Video Tip: Managing Transitions with Ease

“Hey honey, it’s time to go.”

Transitions can be tough. When you approach someone who is wrapped-up in an activity and need them to change their behavior to accommodate your needs, it can often result in conflict. This little tip can make those requests go much more smoothly by setting expectations and engaging the person you want to influence in a meaningful way.

How it works

What: You need someone to stop what they are doing and do what you ask.

When: Use this when you want to manage a transition without drama. It might require some negotiation, but it will generally make transitions much less painful. Examples:

  • You want to leave a party and your partner isn’t quite ready yet.
  • You need the kids to stop playing and get in the car.
  • You want a co-worker or subordinate to stop what they are doing and focus on a new task.

Benefit: Instead of demanding someone change their behavior, you’re asking them to partner with you to decide the best time for the transition to occur. It doesn’t mean you have to give up your position; instead it encourages a conversation that more often results in a cooperative outcome without fighting or bad feelings.

Did you try this technique? How did it work? Hit me up on social media or leave a comment here. And if you like this content, subscribe on YouTube and share with your friends. Thank you.

Coaching Case Study: Finances After the Divorce

David was married when he was 25. He and his wife waited a few years and then had two kids. All was going well until it wasn’t. I met David after his divorce and provided coaching to help him gain control of his finances and adapt to a post-divorce financial outlook he hadn’t expected. This kind of change is a common reason folks hire a life coach.

Clarifying the problem

David was suddenly responsible for making alimony and child support payments, while still feeling responsible for adding to the kids’ college fund. He’d been so busy working, he left his wife in charge of the money until now. He had no idea where to start.

Setting reasonable goals

In coaching, setting goals is an important part of the process. David’s goal was to understand how manage his money in a way that supported his long-term commitments – college for the kids – while still planning for his retirement that is about 25 years away.

Using coaching to get it done, started with clarifying his values around money and his kids. It was clear he wasn’t about to leave them behind; despite the divorce, he was committed to his plan to provide money for college for both.

We also un-covered his retirement dreams. Much different now that he was divorced, he could still imagine a scenario where he would get remarried and spend his “golden years” with a partner. He wanted to make sure he had a home to live in that wasn’t mortgaged so he’d have money for some travel.

Finding his truth

During our discussions, it turned out the real reason David didn’t want to manage the marriage money is that he was afraid he would make a mistake and potentially lose money because he really didn’t know how to invest. In fact, his fear kept him from learning about interest rates and saving benefits and other things like how to invest in the stock market. As we dug into that fear, he discovered he’d inadvertently learned several bad behaviors from his father who did lose money.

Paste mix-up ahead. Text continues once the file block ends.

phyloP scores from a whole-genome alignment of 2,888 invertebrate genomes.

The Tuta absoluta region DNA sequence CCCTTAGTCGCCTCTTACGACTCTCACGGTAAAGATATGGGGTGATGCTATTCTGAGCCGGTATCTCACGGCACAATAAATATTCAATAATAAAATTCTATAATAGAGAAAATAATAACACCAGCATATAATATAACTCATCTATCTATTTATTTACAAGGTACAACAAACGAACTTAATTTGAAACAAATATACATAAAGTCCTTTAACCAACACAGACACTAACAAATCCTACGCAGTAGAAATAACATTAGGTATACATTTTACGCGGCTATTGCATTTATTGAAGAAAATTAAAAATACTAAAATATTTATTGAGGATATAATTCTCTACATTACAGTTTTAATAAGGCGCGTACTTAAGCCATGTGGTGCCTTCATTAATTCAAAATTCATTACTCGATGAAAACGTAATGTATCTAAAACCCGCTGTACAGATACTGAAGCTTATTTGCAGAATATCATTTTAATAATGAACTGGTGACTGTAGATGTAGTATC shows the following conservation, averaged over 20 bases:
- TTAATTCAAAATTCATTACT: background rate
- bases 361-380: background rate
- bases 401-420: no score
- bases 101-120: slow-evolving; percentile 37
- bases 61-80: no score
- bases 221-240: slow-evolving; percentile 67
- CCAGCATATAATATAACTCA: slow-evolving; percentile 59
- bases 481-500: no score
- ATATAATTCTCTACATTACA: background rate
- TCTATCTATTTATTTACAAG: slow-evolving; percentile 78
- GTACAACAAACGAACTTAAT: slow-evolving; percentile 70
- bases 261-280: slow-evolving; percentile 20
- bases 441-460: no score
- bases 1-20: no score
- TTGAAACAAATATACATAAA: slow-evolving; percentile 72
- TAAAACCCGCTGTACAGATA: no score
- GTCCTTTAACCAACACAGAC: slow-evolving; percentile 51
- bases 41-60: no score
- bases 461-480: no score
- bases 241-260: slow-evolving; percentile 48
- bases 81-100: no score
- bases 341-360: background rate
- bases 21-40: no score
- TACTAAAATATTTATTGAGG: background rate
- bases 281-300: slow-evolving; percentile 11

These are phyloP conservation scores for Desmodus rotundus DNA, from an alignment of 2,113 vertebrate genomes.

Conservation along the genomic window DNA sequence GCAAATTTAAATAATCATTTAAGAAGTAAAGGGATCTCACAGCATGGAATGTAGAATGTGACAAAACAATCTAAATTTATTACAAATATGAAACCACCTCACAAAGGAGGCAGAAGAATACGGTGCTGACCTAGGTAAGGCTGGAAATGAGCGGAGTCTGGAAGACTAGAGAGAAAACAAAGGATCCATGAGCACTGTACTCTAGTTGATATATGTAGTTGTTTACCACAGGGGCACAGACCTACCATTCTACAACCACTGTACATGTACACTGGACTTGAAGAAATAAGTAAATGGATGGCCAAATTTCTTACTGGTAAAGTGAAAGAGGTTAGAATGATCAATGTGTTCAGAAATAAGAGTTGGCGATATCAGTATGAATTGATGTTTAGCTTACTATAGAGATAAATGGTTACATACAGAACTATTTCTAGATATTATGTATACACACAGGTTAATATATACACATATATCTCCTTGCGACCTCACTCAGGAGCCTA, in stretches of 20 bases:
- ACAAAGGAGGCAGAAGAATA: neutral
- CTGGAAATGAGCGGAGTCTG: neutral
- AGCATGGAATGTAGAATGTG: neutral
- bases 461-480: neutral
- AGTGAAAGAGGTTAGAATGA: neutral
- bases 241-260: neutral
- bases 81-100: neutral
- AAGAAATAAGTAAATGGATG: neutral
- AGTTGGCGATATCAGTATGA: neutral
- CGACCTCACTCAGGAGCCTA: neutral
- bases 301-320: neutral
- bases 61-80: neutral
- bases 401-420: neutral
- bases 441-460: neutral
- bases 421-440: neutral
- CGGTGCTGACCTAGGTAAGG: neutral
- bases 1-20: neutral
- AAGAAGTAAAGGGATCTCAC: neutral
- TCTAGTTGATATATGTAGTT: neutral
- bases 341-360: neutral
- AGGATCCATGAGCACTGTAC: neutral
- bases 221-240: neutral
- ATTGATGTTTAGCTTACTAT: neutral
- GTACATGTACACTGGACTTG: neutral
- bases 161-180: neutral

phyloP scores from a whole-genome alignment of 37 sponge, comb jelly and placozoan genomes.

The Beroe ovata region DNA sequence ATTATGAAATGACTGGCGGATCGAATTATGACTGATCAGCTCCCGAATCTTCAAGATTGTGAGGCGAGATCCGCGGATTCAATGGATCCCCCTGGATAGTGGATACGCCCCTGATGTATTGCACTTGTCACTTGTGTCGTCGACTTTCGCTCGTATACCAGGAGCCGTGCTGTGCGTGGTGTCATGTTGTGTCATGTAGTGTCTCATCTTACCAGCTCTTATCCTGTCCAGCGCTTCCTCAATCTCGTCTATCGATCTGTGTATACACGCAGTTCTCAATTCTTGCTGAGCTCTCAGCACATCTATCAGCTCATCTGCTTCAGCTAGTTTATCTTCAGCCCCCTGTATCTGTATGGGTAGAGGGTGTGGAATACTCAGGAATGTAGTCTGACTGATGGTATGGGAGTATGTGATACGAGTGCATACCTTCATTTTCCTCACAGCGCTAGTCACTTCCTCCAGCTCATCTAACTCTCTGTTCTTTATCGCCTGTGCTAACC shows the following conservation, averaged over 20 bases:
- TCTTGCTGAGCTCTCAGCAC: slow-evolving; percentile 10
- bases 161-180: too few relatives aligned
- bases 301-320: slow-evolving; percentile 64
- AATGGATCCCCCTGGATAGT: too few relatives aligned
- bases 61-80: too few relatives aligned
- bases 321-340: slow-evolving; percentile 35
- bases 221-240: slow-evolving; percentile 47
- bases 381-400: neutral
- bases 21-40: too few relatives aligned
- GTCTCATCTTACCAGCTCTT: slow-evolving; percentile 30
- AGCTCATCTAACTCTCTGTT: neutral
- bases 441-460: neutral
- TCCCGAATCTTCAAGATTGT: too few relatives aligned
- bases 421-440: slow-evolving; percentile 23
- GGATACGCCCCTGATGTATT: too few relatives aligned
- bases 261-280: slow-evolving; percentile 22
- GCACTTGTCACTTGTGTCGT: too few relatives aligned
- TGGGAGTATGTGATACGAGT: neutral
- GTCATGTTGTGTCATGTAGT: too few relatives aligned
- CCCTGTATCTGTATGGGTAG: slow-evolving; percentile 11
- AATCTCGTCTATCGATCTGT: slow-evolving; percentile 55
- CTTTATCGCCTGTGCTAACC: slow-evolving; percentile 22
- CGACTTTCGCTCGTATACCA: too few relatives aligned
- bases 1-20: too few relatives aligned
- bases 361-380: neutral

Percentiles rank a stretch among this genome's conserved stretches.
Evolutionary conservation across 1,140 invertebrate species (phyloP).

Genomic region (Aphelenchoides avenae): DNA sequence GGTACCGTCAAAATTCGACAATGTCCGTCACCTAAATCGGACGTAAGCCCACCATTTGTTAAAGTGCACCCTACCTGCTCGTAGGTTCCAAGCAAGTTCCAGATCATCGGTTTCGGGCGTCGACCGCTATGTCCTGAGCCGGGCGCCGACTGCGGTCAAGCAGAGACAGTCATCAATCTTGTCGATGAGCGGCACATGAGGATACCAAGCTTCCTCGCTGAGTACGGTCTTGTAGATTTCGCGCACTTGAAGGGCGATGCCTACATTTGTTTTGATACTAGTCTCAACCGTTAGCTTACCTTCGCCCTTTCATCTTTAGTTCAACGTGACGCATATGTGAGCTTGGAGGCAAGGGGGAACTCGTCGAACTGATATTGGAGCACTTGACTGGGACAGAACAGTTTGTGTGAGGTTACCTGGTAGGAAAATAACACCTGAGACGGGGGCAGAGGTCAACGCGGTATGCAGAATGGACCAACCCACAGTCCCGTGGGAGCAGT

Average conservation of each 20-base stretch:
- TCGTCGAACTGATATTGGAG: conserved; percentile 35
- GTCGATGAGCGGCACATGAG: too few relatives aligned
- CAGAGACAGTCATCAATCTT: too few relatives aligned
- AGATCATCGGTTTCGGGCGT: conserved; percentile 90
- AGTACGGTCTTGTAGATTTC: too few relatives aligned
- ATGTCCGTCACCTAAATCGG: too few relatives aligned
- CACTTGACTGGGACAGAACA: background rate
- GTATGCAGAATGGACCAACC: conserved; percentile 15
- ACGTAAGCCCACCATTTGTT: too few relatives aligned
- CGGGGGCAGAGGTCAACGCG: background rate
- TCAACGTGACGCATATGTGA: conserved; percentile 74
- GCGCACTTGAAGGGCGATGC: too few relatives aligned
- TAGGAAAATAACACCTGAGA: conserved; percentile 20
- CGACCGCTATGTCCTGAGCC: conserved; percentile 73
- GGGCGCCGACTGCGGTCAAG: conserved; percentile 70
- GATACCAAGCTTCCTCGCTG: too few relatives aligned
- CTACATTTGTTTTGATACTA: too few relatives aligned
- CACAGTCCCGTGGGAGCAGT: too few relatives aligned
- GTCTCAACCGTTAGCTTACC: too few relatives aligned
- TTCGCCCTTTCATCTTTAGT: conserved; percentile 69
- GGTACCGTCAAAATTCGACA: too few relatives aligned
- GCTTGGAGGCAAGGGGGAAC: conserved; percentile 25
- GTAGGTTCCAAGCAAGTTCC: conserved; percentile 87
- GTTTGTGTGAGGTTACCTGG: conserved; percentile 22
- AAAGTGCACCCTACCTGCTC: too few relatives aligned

We worked to peel back the layers to discover he truly did want to learn more about money, but he needed to be free of the anxiety attached to it. That revelation was key to removing the stigma he’d attached to it and from there, he proceeded on a path of learning about different investing strategies – and other tools he had access to through his job – and he was able to build a plan for the long term.

Holding David accountable

Because David was inclined to shy away from money at first, building in accountability was key. It was when we realized he kept avoiding some of his homework, that we were able to uncover the messages he’d had from his father. After that, David always took away a weekly assignment and by the end of our time together, he’d mapped out a financial plan that he felt comfortable with today and he knew he could change over time.

Coaching provided him with a safe place to address an issue that was driving him nuts. Once we figured out why it was so hard (his dad), his energy shifted and caught fire. While the amount of money he made didn’t change, his relationship with money did and suddenly money wasn’t a bad thing; it was something that could help his meet his commitments and realize his dreams. Managing his finances after divorce was no longer a challenge.

Don’t let your fears hold you back. Give coaching a try. At least try a complimentary consultation to see if coaching is right for you. It’s free and easy.

It’s True, I Love Stealing Other People’s Children

It was so easy.

All I had to do to lure them away was send them a text. And then they were mine!

Much to Katie’s chagrin – she really can’t complain, she’s off storming the South Pacific with People to People – I swiped her friends and took them to a food fest at the Second Harvest Food Bank in Watsonville.

My glorious partners in crime, Emelia and Eva, are Katie’s friends and they are wonderful, fun and appreciative. They accompanied me to the event to learn more about the food bank and the local service organizations and foods we have in Santa Cruz County.

Free Food at the Food Bank!

We got there to find a great spread – lunch! I wish I could remember which group made the food. It was tasty. Enchiladas, salad and if you look, that’s a tri-tip sandwich on Eva’s plate.

It was sunny and warm and it was fun to feast with the girls and dish about my daughter! Well not exclusively, but there was a little gossip about her flirting with some boys in New Zealand. I hadn’t heard that story. It was so good to get the “deets” (that’s slang for details if you aren’t hip – it’s probably actually old-school slang at this point).